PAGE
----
Blogging about books doesn't make money - but one of the perks is that bookshops/publishers/distributors/authors are very generous in giving me copies.
I've been a bit lazy blogging about donated books in the past, but am going to try to turn over a new leaf - and if I haven't time, energy or brain space to actually review them - at least I can feature them and let you know what's out there. Follow the links to find out more about each title.
The stack above came from distributor Pansing who are incredibly kind to me! Topping the pile is Mario Vargos Llosa's Bad Girl in which one of the masters of postmodernism takes possession of the plot of Flaubert's Madam Bovary, and makes it entirely his own. (Reviewed here by The New York Times).
Several of the books are historical novels. There's Ken Follet's historical epic World Without End, a sequel to his best-seller Pillars of the Earth, which takes place in the same cathedral city. The China Lover by Ian Burma is set in the movie industry in Shanghai during World War II and in postwar Tokyo. While The Lost Army by Valerio Massimo Manfredi is another historical novel - this time exploring the darker side of the Greek conquest. Narrated by a female camp follower the book tells of the katàbasis (return) of the Greek mercenaries of Xenophon's famed 'Anabasis'.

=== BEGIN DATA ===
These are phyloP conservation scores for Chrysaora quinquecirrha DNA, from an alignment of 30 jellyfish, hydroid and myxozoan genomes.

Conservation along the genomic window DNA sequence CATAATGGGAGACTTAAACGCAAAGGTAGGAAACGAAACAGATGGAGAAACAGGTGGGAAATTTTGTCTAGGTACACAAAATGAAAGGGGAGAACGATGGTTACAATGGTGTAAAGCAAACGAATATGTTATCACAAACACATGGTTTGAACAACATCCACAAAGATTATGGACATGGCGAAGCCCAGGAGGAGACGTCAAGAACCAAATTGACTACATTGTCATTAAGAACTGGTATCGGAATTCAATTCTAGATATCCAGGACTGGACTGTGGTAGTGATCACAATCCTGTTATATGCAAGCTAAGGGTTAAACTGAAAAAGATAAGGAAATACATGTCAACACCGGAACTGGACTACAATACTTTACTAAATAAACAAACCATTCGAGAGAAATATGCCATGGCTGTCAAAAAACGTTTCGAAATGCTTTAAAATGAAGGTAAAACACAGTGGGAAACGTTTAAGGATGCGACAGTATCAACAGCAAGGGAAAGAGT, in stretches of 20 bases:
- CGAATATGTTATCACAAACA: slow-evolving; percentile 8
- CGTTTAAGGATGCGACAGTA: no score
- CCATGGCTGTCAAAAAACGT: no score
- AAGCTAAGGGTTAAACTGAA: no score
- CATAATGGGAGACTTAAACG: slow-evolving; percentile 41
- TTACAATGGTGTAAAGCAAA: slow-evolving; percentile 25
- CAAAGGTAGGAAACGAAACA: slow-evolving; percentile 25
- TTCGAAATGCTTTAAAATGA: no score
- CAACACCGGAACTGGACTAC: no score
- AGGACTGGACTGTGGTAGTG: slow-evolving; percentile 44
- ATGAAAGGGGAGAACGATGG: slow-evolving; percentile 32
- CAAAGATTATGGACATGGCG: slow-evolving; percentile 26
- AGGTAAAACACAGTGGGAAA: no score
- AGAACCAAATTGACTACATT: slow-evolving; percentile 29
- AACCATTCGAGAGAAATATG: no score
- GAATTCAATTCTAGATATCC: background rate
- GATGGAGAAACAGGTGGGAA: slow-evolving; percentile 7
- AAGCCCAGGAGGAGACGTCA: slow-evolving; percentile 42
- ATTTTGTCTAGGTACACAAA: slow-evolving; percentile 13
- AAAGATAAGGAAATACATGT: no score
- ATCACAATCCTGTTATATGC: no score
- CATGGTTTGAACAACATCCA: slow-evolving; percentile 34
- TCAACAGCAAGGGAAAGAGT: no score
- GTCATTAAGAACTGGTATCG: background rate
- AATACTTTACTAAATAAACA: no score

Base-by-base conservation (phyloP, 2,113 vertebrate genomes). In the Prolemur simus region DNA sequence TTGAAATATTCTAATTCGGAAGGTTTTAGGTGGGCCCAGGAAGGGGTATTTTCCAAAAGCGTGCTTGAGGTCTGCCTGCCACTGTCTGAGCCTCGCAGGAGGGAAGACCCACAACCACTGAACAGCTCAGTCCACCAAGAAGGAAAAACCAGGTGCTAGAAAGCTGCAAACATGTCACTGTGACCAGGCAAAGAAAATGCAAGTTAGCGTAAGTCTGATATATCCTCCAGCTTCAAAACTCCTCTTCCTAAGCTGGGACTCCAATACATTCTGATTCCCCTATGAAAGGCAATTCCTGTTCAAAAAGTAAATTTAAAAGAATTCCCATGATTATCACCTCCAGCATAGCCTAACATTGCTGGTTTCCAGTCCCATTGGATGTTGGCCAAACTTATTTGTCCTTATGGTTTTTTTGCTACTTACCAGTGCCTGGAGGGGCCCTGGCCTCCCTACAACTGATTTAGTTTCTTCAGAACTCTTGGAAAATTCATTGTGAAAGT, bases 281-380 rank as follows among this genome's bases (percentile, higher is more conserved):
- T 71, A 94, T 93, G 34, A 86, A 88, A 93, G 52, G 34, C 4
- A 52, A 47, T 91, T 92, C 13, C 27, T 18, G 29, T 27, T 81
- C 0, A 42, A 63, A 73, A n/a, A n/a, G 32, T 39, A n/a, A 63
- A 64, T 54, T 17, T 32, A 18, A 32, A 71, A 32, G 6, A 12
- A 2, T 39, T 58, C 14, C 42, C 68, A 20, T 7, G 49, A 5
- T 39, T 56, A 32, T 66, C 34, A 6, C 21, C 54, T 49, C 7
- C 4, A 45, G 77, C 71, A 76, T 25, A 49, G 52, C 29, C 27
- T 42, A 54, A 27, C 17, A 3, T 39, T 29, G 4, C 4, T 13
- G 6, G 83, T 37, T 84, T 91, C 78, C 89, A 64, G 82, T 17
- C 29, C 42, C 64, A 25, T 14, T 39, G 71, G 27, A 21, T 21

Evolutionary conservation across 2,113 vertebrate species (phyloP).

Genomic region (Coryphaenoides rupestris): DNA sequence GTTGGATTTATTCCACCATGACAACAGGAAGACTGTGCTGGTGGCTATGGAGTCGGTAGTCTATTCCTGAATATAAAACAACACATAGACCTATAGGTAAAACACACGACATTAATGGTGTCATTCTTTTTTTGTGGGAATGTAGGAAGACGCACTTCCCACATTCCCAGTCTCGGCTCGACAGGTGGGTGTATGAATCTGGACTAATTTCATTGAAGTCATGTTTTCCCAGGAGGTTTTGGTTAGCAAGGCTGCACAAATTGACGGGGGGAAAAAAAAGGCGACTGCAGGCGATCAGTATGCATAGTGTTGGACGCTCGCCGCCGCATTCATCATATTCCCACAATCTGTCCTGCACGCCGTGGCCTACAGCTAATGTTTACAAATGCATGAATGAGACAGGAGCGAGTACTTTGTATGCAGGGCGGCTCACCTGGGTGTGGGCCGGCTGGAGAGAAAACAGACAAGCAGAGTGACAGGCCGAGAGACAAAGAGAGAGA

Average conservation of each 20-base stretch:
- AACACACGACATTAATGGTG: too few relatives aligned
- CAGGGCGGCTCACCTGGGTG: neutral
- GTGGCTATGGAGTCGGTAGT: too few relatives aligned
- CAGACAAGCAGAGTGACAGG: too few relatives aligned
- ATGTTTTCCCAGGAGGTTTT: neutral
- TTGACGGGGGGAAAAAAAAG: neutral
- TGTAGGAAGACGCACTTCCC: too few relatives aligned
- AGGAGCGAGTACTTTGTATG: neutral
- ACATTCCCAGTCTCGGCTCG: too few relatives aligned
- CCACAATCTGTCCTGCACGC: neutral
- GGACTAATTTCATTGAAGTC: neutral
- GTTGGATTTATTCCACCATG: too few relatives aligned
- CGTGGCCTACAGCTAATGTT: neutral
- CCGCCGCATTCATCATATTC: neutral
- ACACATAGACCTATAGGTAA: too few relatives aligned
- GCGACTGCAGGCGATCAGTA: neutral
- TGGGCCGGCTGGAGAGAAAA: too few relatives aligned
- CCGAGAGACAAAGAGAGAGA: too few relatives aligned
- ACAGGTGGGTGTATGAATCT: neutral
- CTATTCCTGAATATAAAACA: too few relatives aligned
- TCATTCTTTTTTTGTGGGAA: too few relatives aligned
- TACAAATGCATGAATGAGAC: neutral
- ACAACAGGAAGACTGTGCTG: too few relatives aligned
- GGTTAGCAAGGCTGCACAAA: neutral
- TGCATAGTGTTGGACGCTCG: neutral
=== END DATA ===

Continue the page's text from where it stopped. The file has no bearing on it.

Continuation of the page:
The two books that interest me most are Crime, in which Irvine Welsh tackles the topic of paedophile rings. It is hailed as a return to form for the author and Neal Stephenson's Anathem, shortlisted for this year's Hugo awards. The latter is set in the far-future on an Earth-like planet, Arbre, where scientists, philosophers and mathematicians—a religious order unto themselves—have been cloistered behind concent (convent) walls. It's a huge read - almost 1,000 pages, but looks fascinating. (I'm debating with myself - do I have the stamina to make this climb?)
At the bottom of the pile is a book I really will treasure - William Shakespeare on the Art of Love : The Illustrated Edition of The Most Beautiful Love Passages in Shakespeare's Plays and Poetry. It is also a stunning edition, bound in green silk, printed on quality paper and filled with photos and reproductions of paintings. I'd say that it would be the perfect Valentine's gift, but then you'd have to wait till next year to buy it for your sweetheart.
If there's anyone out there who would like to write a review for their own or this blog on any of these books, do let me know!